While Costco Wholesale Corp. continues to test home delivery, company execs at the Issaquah, Wash.-based wholesale shopping club contend strong bargains will keep shopping warehouses busy.
“It’s merchandising, it’s quality and it’s quantity relative to price. It’s the extreme value,” Richard Galanti, Costco executive vice president and chief financial officer told investors on May 29, said in commenting about the reason customers come to Costco stores. His comments came after an analysts noted that the CEO of one of his biggest competitors said “if consumers just don’t want stores, maybe we won’t have stores.”
“If you like our rotisserie chicken or our whole-meal replacement items or any of those great fresh food items or organic produce, it’s a reason for you to come in,” Galanti said. “And if you walk by the sweaters and the batteries and the patio furniture and the active wear, you are going to buy some more stuff.”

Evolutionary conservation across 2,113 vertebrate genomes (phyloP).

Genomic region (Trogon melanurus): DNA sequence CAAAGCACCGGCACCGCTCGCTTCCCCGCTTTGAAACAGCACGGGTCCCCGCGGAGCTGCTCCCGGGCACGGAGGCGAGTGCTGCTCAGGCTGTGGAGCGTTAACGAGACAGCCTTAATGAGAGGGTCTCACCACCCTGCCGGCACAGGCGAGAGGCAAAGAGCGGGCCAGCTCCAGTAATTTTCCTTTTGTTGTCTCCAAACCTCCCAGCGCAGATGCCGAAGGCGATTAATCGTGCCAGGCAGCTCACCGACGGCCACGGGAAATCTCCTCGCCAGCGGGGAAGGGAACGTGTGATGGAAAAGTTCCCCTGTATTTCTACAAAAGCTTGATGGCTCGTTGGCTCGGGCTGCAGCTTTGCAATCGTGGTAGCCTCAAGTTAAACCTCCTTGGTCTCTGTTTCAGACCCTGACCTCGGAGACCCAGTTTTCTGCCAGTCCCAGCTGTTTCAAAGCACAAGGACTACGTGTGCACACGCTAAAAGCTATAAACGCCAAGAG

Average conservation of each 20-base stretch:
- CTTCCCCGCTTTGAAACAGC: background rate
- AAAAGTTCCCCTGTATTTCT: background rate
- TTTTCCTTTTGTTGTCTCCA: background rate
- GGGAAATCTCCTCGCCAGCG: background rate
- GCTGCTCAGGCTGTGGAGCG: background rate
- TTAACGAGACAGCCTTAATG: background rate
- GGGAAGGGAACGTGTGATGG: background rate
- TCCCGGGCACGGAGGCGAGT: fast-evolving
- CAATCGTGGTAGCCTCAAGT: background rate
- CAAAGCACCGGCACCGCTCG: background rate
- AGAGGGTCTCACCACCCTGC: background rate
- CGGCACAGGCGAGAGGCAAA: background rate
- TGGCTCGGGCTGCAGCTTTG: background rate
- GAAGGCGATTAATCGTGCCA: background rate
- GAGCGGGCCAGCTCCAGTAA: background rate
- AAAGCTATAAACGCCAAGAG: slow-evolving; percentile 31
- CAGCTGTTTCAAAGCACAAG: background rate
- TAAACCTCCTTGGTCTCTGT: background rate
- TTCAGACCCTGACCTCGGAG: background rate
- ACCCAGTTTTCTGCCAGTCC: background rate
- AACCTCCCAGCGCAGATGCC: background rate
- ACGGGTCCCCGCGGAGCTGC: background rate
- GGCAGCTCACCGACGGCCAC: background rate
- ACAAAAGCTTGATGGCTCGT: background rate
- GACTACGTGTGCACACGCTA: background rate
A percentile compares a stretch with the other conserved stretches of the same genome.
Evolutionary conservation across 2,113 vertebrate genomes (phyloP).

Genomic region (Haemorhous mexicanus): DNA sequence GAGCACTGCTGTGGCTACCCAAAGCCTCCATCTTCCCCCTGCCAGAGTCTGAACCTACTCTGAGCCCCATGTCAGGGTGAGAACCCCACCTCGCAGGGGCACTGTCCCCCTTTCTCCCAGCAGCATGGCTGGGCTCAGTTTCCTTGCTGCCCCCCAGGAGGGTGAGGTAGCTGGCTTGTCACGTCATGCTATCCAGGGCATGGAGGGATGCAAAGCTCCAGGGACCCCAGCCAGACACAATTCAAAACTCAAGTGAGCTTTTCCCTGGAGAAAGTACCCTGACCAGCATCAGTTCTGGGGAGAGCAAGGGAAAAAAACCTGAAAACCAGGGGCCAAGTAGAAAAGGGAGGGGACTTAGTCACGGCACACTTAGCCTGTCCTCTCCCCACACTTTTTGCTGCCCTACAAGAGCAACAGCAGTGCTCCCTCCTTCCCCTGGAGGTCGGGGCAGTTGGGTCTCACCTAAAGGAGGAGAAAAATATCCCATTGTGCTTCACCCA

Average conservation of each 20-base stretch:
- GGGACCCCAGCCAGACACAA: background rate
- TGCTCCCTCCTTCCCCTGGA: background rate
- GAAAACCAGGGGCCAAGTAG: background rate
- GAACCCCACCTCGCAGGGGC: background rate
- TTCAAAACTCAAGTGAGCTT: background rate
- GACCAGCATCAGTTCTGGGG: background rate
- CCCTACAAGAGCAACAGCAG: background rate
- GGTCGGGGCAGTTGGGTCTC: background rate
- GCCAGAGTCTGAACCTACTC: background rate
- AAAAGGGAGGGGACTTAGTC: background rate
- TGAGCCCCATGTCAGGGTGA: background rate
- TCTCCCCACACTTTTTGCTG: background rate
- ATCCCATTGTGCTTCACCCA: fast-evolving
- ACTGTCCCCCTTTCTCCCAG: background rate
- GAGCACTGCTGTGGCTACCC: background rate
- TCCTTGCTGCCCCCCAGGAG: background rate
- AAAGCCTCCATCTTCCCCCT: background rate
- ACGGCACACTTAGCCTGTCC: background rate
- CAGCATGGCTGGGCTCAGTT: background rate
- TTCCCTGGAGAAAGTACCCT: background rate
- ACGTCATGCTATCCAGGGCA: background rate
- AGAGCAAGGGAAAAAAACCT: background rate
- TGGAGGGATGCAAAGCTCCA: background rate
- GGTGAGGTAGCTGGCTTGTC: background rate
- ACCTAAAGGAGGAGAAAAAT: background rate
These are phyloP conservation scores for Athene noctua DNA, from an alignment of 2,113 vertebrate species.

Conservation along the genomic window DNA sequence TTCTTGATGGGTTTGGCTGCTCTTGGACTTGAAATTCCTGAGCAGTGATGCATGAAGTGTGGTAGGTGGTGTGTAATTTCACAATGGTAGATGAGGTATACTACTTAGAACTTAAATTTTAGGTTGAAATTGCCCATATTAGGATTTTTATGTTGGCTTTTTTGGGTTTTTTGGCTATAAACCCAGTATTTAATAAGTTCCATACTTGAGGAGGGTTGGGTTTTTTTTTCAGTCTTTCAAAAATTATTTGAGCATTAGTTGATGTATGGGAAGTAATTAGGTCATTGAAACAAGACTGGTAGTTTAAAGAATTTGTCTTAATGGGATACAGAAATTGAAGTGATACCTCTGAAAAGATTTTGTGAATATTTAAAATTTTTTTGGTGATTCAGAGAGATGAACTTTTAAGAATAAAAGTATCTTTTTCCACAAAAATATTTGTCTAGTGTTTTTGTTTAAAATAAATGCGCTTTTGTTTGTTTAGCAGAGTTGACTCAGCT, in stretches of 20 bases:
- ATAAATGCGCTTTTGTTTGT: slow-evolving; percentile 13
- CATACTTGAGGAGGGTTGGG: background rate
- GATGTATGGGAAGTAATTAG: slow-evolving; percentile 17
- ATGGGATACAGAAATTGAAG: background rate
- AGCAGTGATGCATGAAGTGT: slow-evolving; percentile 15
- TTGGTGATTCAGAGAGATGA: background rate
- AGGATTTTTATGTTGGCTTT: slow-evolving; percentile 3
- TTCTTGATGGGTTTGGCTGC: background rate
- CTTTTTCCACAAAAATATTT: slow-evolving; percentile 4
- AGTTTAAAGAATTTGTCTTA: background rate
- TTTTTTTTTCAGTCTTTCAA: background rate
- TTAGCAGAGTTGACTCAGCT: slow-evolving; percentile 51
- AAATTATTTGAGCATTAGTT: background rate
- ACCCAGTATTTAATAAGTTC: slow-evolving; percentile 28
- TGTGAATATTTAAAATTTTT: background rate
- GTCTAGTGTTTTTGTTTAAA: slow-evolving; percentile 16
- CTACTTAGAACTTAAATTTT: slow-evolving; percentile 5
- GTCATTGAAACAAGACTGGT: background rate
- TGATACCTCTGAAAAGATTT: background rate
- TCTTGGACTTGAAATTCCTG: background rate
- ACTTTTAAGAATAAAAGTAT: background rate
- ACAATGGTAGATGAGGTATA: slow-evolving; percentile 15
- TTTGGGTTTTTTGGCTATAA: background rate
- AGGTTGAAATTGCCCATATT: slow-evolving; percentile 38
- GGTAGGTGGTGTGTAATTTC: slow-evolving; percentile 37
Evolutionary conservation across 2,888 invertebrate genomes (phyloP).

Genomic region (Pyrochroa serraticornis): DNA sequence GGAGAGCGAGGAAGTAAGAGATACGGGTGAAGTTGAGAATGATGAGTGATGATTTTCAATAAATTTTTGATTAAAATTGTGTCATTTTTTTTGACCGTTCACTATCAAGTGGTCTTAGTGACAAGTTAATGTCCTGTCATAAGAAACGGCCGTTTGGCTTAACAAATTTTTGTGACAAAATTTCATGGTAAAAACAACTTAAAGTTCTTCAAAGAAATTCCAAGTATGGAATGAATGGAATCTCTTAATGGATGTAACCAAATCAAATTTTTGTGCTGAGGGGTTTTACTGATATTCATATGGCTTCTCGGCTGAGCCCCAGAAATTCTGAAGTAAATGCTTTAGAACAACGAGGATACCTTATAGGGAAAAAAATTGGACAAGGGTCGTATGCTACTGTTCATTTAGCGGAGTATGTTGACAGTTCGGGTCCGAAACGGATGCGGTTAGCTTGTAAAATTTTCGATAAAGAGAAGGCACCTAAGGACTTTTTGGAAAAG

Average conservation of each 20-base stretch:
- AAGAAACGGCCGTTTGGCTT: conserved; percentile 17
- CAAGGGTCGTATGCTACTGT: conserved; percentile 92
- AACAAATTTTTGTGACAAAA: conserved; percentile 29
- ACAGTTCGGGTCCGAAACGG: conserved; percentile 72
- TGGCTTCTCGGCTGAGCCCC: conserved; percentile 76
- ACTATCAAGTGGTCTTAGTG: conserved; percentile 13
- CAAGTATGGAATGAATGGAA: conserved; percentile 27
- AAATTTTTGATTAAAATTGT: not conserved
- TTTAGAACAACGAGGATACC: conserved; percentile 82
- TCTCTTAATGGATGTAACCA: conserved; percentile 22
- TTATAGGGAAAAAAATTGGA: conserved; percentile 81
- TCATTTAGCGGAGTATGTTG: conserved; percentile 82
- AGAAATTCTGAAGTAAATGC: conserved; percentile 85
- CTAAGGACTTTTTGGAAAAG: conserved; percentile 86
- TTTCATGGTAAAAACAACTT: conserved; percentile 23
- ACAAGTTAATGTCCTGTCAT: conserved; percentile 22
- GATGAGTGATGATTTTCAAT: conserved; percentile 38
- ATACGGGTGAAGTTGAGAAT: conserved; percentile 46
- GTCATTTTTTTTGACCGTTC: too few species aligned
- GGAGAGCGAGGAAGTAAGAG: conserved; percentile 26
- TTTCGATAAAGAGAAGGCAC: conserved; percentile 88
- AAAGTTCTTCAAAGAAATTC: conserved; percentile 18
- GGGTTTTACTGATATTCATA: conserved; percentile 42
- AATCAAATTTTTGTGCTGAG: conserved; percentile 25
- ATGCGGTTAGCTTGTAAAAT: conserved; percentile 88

Moreover, Galanti said, delivering small quantities of stuff to people’s homes is not free; ultimately somebody has got to pay for it. “And if we are going to lose sales over time to some of that, we will figure out how to not lose as much and how to drive sales in other ways,” he said. “I think we’ve been pretty good at that.”
In April, Costco solicited the help of design and development firm Reply and SAP’s e-commerce data management subsidiary hybris to optimize its Mexico wholesale website.
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